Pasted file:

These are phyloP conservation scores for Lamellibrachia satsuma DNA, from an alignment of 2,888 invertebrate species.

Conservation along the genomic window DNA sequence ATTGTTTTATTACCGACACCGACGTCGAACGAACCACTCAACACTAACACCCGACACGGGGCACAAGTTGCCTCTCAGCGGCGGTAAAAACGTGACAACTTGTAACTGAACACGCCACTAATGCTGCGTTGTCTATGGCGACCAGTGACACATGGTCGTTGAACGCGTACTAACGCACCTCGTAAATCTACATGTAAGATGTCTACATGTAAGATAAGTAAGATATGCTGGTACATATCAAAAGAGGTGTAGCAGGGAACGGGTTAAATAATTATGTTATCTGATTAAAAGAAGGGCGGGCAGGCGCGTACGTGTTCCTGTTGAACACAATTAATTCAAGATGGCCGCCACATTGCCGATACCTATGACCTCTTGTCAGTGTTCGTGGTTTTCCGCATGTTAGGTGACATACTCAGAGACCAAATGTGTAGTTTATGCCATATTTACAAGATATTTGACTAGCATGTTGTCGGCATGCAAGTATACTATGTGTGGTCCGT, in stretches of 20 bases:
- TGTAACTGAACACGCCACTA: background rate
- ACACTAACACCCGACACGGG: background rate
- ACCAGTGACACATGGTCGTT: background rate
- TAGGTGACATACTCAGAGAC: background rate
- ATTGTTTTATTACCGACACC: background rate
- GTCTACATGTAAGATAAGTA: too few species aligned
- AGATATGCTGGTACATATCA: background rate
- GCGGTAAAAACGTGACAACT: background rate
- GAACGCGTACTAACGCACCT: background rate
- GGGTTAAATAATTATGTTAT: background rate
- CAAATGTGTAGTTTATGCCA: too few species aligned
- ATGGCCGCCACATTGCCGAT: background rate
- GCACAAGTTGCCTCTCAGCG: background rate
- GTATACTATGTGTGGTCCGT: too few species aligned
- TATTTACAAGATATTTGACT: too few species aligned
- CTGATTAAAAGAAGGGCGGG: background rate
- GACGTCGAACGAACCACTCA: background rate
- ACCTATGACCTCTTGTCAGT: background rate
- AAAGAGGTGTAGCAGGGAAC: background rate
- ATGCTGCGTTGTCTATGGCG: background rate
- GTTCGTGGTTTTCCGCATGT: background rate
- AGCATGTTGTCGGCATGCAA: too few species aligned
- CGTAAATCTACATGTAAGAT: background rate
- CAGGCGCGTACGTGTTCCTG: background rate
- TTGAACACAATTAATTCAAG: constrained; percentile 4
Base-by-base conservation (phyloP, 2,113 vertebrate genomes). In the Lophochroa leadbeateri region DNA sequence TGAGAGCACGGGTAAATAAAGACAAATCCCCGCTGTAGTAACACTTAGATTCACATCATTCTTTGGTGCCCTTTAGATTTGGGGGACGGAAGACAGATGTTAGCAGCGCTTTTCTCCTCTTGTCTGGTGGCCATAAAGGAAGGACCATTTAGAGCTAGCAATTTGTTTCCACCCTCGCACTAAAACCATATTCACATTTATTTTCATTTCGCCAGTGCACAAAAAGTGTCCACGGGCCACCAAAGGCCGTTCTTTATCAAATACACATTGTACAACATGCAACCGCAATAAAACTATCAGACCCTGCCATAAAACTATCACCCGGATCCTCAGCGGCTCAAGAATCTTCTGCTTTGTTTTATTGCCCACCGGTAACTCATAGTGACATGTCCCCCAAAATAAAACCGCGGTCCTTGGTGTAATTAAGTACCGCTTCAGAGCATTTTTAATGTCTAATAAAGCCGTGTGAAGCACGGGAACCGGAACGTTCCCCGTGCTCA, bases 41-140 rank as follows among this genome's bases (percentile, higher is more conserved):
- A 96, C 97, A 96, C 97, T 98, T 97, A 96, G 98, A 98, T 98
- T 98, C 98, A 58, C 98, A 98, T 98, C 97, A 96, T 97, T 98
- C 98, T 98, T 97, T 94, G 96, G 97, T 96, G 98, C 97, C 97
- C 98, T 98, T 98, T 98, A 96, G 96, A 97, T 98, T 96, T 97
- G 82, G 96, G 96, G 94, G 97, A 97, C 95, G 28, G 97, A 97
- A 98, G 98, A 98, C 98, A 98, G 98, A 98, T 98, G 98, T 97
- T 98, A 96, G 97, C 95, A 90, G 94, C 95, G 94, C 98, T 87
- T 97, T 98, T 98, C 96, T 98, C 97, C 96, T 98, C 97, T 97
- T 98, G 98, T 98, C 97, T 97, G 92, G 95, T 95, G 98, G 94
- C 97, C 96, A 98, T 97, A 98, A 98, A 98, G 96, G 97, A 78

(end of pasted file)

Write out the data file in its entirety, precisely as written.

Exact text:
These are phyloP conservation scores for Lamellibrachia satsuma DNA, from an alignment of 2,888 invertebrate species.

Conservation along the genomic window DNA sequence ATTGTTTTATTACCGACACCGACGTCGAACGAACCACTCAACACTAACACCCGACACGGGGCACAAGTTGCCTCTCAGCGGCGGTAAAAACGTGACAACTTGTAACTGAACACGCCACTAATGCTGCGTTGTCTATGGCGACCAGTGACACATGGTCGTTGAACGCGTACTAACGCACCTCGTAAATCTACATGTAAGATGTCTACATGTAAGATAAGTAAGATATGCTGGTACATATCAAAAGAGGTGTAGCAGGGAACGGGTTAAATAATTATGTTATCTGATTAAAAGAAGGGCGGGCAGGCGCGTACGTGTTCCTGTTGAACACAATTAATTCAAGATGGCCGCCACATTGCCGATACCTATGACCTCTTGTCAGTGTTCGTGGTTTTCCGCATGTTAGGTGACATACTCAGAGACCAAATGTGTAGTTTATGCCATATTTACAAGATATTTGACTAGCATGTTGTCGGCATGCAAGTATACTATGTGTGGTCCGT, in stretches of 20 bases:
- TGTAACTGAACACGCCACTA: background rate
- ACACTAACACCCGACACGGG: background rate
- ACCAGTGACACATGGTCGTT: background rate
- TAGGTGACATACTCAGAGAC: background rate
- ATTGTTTTATTACCGACACC: background rate
- GTCTACATGTAAGATAAGTA: too few species aligned
- AGATATGCTGGTACATATCA: background rate
- GCGGTAAAAACGTGACAACT: background rate
- GAACGCGTACTAACGCACCT: background rate
- GGGTTAAATAATTATGTTAT: background rate
- CAAATGTGTAGTTTATGCCA: too few species aligned
- ATGGCCGCCACATTGCCGAT: background rate
- GCACAAGTTGCCTCTCAGCG: background rate
- GTATACTATGTGTGGTCCGT: too few species aligned
- TATTTACAAGATATTTGACT: too few species aligned
- CTGATTAAAAGAAGGGCGGG: background rate
- GACGTCGAACGAACCACTCA: background rate
- ACCTATGACCTCTTGTCAGT: background rate
- AAAGAGGTGTAGCAGGGAAC: background rate
- ATGCTGCGTTGTCTATGGCG: background rate
- GTTCGTGGTTTTCCGCATGT: background rate
- AGCATGTTGTCGGCATGCAA: too few species aligned
- CGTAAATCTACATGTAAGAT: background rate
- CAGGCGCGTACGTGTTCCTG: background rate
- TTGAACACAATTAATTCAAG: constrained; percentile 4
Base-by-base conservation (phyloP, 2,113 vertebrate genomes). In the Lophochroa leadbeateri region DNA sequence TGAGAGCACGGGTAAATAAAGACAAATCCCCGCTGTAGTAACACTTAGATTCACATCATTCTTTGGTGCCCTTTAGATTTGGGGGACGGAAGACAGATGTTAGCAGCGCTTTTCTCCTCTTGTCTGGTGGCCATAAAGGAAGGACCATTTAGAGCTAGCAATTTGTTTCCACCCTCGCACTAAAACCATATTCACATTTATTTTCATTTCGCCAGTGCACAAAAAGTGTCCACGGGCCACCAAAGGCCGTTCTTTATCAAATACACATTGTACAACATGCAACCGCAATAAAACTATCAGACCCTGCCATAAAACTATCACCCGGATCCTCAGCGGCTCAAGAATCTTCTGCTTTGTTTTATTGCCCACCGGTAACTCATAGTGACATGTCCCCCAAAATAAAACCGCGGTCCTTGGTGTAATTAAGTACCGCTTCAGAGCATTTTTAATGTCTAATAAAGCCGTGTGAAGCACGGGAACCGGAACGTTCCCCGTGCTCA, bases 41-140 rank as follows among this genome's bases (percentile, higher is more conserved):
- A 96, C 97, A 96, C 97, T 98, T 97, A 96, G 98, A 98, T 98
- T 98, C 98, A 58, C 98, A 98, T 98, C 97, A 96, T 97, T 98
- C 98, T 98, T 97, T 94, G 96, G 97, T 96, G 98, C 97, C 97
- C 98, T 98, T 98, T 98, A 96, G 96, A 97, T 98, T 96, T 97
- G 82, G 96, G 96, G 94, G 97, A 97, C 95, G 28, G 97, A 97
- A 98, G 98, A 98, C 98, A 98, G 98, A 98, T 98, G 98, T 97
- T 98, A 96, G 97, C 95, A 90, G 94, C 95, G 94, C 98, T 87
- T 97, T 98, T 98, C 96, T 98, C 97, C 96, T 98, C 97, T 97
- T 98, G 98, T 98, C 97, T 97, G 92, G 95, T 95, G 98, G 94
- C 97, C 96, A 98, T 97, A 98, A 98, A 98, G 96, G 97, A 78